How much larger? Beyond the 2% of rapes reported to police where the accusers were charged or threatened with charges for making false allegations, the study found that in 9.5%of the cases, members of the Criminal Investigation Unit “were confident or reasonably confident that the victim was making a false report.” The study also found that:
- 15.1% of the allegations were withdrawn.
- 46.4% of the allegations resulted in No Further Police Action.
- 21.3% of the allegations “were ‘still ongoing’ or could not be determined on the basis of the information in the case records.”
Adding together only those cases where (1) the accusers were legally imperiled for making false allegations, (2) the complaints were withdrawn, and (3) the Criminal Investigation Unit was reasonably confident that the accusers made false reports, this amounts to 27% of the reported rapes.
Adding together all cases of false, likely false, and unsubstantiated rape allegations, the total rises to 85%. Put another way, the report directly states that only 15% of rape reports resulted in charges against the accused, much less convictions. This, of course, does not mean that only 15% of the reported rapes actually occurred. By the same token, the fact that only 2% of the accusers were legally jeopardized for making false allegations does not mean that these were the only false reports.
In evaluating this “2%” claim, an academic work about “False Allegations of Sexual Assault“ calls it a “myth” and states:
There is no shortage of politicians, victim’s advocates, and news articles claiming that the nationwide false report rate for rape and sexual assault is almost nonexistent, presenting a figure of around 2%. This figure is not only inaccurate, but also it has no basis in reality. Reporting it publicly as a valid frequency rate with any empirical basis is either scientifically negligent or fraudulent.
So what is the actual rate of false rape allegations? A 2006 paper in the Journal of Investigative Psychology and Offender Profiling states “there is currently no way of knowing,” because:
Determining whether allegations are true or false can be extremely difficult. And, at times, the investigator will simply not have enough evidence to deem with any sufficiently small margin of error that the charges are in fact true or false.
With flagrant disregard for these facts, Snopes, an organization that claims to be “engaged in the battle against misinformation,” states that “the most recent and credible research on this topic suggests that around 5% of rape or sexual assault allegations are false.” Snopes bases this claim on a 2016 meta-analysis of seven studies, which allegedly shows that “5.2% of rape allegations were false.”
However, the meta-analysis does not say that. Instead, it states that “at least 5%” of sexual assault allegation are “confirmed false reports” and “potentially many more false report cases” exist. In fact, this paper lists four different studies that measure the frequency of “suspected” false allegations and “found false reporting rates above 40%.”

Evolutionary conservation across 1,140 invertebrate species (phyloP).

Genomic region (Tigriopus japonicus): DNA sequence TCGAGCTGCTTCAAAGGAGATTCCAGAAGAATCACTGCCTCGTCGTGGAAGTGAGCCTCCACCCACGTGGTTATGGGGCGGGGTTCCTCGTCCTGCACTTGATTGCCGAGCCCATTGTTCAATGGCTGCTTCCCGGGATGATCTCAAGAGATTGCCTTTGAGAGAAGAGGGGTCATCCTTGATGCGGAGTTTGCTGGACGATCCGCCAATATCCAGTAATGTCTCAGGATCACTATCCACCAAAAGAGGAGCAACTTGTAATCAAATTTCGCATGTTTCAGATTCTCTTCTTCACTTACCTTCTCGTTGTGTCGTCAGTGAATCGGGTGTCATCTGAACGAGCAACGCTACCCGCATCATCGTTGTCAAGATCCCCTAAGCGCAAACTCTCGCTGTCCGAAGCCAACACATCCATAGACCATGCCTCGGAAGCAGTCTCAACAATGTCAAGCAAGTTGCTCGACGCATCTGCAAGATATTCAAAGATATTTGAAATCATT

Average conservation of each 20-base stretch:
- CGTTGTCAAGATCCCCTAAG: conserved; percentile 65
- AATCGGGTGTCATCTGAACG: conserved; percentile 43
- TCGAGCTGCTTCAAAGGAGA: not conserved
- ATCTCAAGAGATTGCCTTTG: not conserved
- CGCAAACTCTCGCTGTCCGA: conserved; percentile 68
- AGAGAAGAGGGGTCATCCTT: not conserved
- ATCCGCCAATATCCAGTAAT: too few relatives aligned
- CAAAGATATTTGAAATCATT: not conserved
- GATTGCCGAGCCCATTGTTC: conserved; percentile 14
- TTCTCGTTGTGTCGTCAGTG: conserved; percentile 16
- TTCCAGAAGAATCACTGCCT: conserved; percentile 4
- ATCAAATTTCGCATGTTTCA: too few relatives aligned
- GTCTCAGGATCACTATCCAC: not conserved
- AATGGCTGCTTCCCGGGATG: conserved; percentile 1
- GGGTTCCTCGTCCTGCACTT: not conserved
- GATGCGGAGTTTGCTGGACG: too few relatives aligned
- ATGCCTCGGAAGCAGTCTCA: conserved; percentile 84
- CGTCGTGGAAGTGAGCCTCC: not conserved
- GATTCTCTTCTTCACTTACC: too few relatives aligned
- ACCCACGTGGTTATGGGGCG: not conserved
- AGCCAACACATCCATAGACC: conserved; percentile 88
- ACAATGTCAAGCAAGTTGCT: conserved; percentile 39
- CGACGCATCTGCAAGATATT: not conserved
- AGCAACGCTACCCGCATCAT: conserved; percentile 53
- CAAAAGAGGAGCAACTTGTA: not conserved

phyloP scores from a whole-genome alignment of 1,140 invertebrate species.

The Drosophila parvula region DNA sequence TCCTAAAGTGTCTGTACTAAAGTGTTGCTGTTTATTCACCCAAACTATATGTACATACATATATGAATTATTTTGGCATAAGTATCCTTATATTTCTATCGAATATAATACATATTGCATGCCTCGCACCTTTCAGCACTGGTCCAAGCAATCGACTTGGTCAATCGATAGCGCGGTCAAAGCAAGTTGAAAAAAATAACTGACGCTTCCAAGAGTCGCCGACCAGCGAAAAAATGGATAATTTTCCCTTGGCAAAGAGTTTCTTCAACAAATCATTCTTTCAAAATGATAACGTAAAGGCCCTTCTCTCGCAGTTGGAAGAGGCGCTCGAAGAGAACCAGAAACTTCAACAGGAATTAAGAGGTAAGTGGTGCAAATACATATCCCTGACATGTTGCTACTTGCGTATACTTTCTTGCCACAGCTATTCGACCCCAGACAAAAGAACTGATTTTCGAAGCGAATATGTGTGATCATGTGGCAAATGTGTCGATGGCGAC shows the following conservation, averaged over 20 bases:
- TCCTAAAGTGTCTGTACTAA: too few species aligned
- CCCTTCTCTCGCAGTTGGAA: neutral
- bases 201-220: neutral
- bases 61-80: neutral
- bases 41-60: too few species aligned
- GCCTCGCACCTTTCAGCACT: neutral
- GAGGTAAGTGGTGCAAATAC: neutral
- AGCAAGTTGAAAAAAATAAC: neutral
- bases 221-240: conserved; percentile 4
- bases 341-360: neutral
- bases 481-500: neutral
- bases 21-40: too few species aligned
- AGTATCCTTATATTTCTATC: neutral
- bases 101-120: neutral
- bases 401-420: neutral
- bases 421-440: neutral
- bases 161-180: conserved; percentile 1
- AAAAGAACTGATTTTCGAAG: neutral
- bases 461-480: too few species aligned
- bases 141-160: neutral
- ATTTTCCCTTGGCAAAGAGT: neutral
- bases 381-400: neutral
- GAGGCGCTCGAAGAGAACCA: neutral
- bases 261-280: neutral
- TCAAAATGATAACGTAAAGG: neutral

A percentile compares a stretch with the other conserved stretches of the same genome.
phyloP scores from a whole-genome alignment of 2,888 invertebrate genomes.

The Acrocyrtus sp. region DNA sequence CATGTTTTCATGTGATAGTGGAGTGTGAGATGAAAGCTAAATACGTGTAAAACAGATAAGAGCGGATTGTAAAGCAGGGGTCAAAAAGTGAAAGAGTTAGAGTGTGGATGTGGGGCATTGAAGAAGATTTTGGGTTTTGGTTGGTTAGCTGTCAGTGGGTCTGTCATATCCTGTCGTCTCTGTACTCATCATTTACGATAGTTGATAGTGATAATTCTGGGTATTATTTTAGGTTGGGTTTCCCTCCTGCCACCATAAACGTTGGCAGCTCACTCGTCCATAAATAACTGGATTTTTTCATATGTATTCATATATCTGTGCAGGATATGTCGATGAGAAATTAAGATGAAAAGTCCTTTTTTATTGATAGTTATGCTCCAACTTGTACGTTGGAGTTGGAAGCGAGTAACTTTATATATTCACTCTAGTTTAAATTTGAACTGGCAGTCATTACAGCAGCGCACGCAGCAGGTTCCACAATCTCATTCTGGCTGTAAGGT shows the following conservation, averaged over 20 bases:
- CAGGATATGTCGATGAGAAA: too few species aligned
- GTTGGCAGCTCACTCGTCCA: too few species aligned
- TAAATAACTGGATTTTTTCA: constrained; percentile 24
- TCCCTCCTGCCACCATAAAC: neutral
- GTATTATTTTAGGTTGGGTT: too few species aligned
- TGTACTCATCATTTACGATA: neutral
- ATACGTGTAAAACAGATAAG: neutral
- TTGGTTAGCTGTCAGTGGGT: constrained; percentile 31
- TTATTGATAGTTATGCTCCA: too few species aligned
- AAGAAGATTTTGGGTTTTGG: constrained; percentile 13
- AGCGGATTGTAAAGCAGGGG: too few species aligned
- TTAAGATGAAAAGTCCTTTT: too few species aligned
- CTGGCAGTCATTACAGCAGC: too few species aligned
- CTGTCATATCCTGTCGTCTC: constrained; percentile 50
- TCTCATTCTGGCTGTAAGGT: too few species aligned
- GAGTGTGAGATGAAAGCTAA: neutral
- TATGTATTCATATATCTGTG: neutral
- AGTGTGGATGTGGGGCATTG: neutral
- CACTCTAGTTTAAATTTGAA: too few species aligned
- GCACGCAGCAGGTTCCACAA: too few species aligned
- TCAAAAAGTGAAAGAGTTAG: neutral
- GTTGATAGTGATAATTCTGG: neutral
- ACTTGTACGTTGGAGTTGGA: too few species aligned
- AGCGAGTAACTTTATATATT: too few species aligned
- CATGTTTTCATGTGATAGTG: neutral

Ironically, the very first study examined in this meta-analysis is the Australian one detailed above, and the meta-analysis does not accurately represent it. The analysis says that this study found that beyond the 2% of false reports, “several more” cases were “in question” by investigators. In contrast, the study says that the number of such cases is “much larger” and doesn’t use a mealy phrase like “in question” to describe them. Again, it states that these are cases where investigators “were confident or reasonably confident that the victim was making a false report.” The analysis also mischaracterizes the 2% as “confirmed false reports of rape.” Once more, this figure only applies to cases where the accusers were charged or threatened with charges for making false allegations.
To summarize the nature of all this disinformation, media outlets and so-called fact checkers are mischaracterizing their sources, and in turn, their sources are mischaracterizing the relevant studies. This is a prime example of how the press and scholars mislead the public. It also highlights the importance of digging back to primary sources, which are those that provide “direct or firsthand evidence.”
Another common fiction surrounding the Kavanaugh nomination is that his accusers have “no motive“ to lie. This is belied by academic literature and law enforcement professionals who have identified numerous reasons why people make false allegations of rape.
For example, Linda Fairstein, former head of the Manhattan District Attorney’s sex crimes unit and “one of America’s foremost legal experts on violent crimes against women,” wrote a book titled Why Some Women Lie About Rape. In it, she details real-world cases where false accusers were motivated by “pure and simple greed,” the desire to “get back at a man for something,” and other reasons. She also notes that “sometimes there’s no real motive all, and the allegations seem to come out of thin air. Often in these cases the woman making the charges is psychologically unstable.”